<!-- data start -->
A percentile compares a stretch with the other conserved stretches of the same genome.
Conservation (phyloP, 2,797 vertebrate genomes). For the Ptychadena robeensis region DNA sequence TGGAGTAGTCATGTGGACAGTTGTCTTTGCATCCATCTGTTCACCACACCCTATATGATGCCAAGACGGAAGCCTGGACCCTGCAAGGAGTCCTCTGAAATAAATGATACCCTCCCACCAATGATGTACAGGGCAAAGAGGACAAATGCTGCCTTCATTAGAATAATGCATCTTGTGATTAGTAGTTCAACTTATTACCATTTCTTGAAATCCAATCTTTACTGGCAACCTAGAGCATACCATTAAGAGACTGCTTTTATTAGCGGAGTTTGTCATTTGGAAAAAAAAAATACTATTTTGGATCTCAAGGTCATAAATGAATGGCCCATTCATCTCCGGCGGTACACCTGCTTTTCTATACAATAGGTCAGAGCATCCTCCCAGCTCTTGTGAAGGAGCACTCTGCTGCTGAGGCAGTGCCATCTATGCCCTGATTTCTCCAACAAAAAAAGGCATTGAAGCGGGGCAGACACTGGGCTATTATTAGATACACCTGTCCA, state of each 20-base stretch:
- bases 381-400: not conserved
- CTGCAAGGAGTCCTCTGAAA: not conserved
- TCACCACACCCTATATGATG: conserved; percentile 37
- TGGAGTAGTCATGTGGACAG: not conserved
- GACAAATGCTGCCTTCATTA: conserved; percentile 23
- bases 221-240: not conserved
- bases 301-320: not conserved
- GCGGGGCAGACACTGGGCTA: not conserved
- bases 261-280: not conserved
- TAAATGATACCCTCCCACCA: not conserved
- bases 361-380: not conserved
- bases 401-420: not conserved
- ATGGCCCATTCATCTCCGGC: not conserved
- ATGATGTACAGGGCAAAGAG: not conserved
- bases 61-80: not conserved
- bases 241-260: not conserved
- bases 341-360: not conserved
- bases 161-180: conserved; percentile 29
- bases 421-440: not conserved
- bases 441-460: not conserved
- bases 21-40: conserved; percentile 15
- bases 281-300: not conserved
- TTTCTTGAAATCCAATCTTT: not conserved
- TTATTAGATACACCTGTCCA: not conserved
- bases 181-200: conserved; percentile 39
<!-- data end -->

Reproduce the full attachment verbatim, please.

A percentile compares a stretch with the other conserved stretches of the same genome.
Conservation (phyloP, 2,797 vertebrate genomes). For the Ptychadena robeensis region DNA sequence TGGAGTAGTCATGTGGACAGTTGTCTTTGCATCCATCTGTTCACCACACCCTATATGATGCCAAGACGGAAGCCTGGACCCTGCAAGGAGTCCTCTGAAATAAATGATACCCTCCCACCAATGATGTACAGGGCAAAGAGGACAAATGCTGCCTTCATTAGAATAATGCATCTTGTGATTAGTAGTTCAACTTATTACCATTTCTTGAAATCCAATCTTTACTGGCAACCTAGAGCATACCATTAAGAGACTGCTTTTATTAGCGGAGTTTGTCATTTGGAAAAAAAAAATACTATTTTGGATCTCAAGGTCATAAATGAATGGCCCATTCATCTCCGGCGGTACACCTGCTTTTCTATACAATAGGTCAGAGCATCCTCCCAGCTCTTGTGAAGGAGCACTCTGCTGCTGAGGCAGTGCCATCTATGCCCTGATTTCTCCAACAAAAAAAGGCATTGAAGCGGGGCAGACACTGGGCTATTATTAGATACACCTGTCCA, state of each 20-base stretch:
- bases 381-400: not conserved
- CTGCAAGGAGTCCTCTGAAA: not conserved
- TCACCACACCCTATATGATG: conserved; percentile 37
- TGGAGTAGTCATGTGGACAG: not conserved
- GACAAATGCTGCCTTCATTA: conserved; percentile 23
- bases 221-240: not conserved
- bases 301-320: not conserved
- GCGGGGCAGACACTGGGCTA: not conserved
- bases 261-280: not conserved
- TAAATGATACCCTCCCACCA: not conserved
- bases 361-380: not conserved
- bases 401-420: not conserved
- ATGGCCCATTCATCTCCGGC: not conserved
- ATGATGTACAGGGCAAAGAG: not conserved
- bases 61-80: not conserved
- bases 241-260: not conserved
- bases 341-360: not conserved
- bases 161-180: conserved; percentile 29
- bases 421-440: not conserved
- bases 441-460: not conserved
- bases 21-40: conserved; percentile 15
- bases 281-300: not conserved
- TTTCTTGAAATCCAATCTTT: not conserved
- TTATTAGATACACCTGTCCA: not conserved
- bases 181-200: conserved; percentile 39